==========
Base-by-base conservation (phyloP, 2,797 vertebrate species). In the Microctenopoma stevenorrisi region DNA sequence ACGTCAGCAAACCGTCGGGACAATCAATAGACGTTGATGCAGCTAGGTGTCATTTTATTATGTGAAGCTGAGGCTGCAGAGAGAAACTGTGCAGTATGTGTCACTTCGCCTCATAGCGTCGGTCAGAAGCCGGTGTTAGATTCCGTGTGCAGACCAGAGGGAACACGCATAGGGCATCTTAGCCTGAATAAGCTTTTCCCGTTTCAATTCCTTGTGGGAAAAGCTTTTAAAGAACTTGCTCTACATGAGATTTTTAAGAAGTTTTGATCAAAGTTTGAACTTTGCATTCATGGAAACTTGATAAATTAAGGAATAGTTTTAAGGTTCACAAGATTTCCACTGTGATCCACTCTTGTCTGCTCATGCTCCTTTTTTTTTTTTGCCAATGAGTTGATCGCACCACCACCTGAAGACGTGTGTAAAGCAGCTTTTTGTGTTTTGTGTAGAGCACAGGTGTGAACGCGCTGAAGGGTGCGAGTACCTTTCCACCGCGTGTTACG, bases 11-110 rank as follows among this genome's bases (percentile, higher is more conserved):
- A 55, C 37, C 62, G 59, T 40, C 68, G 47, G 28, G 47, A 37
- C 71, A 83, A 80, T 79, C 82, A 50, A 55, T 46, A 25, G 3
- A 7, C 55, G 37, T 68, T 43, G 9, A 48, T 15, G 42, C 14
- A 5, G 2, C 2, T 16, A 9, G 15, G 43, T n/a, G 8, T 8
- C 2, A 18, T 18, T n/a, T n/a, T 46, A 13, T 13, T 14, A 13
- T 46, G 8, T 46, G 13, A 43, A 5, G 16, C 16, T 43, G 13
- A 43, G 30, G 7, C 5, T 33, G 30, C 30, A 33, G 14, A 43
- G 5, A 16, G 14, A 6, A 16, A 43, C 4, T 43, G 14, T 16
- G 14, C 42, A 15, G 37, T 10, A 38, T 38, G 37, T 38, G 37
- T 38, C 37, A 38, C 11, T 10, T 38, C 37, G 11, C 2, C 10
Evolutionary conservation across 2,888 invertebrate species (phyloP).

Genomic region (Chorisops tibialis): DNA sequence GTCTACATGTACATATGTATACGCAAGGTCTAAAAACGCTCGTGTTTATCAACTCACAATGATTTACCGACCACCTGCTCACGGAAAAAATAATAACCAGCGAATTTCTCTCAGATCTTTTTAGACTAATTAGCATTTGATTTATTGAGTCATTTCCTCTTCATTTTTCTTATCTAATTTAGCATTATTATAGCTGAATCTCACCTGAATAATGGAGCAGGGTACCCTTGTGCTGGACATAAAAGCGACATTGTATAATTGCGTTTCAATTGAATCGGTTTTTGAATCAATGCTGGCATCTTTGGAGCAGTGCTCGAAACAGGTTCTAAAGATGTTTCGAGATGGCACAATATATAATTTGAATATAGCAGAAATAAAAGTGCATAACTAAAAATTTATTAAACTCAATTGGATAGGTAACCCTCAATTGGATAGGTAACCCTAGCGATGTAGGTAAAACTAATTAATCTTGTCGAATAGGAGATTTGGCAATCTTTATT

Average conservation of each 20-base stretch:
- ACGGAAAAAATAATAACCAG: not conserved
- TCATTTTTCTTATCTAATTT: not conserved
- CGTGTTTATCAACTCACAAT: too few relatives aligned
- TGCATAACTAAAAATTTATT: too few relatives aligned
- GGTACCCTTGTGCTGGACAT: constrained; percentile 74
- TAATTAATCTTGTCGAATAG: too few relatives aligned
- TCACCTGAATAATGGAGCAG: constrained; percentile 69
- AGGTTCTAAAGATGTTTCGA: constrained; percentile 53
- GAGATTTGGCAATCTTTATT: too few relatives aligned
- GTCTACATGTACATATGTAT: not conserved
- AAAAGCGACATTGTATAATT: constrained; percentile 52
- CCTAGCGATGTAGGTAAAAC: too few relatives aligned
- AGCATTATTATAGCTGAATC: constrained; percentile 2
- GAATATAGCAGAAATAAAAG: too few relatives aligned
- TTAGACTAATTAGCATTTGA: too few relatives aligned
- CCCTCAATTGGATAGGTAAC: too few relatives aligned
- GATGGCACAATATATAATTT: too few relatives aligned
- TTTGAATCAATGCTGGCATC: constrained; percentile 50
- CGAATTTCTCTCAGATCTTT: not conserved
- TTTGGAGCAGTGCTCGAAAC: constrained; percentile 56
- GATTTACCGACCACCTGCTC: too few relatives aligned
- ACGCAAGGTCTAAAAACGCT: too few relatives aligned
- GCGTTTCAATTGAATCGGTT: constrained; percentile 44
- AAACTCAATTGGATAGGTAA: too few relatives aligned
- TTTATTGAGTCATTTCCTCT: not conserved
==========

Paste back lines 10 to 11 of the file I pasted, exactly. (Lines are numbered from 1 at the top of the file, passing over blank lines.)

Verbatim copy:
- G 14, C 42, A 15, G 37, T 10, A 38, T 38, G 37, T 38, G 37
- T 38, C 37, A 38, C 11, T 10, T 38, C 37, G 11, C 2, C 10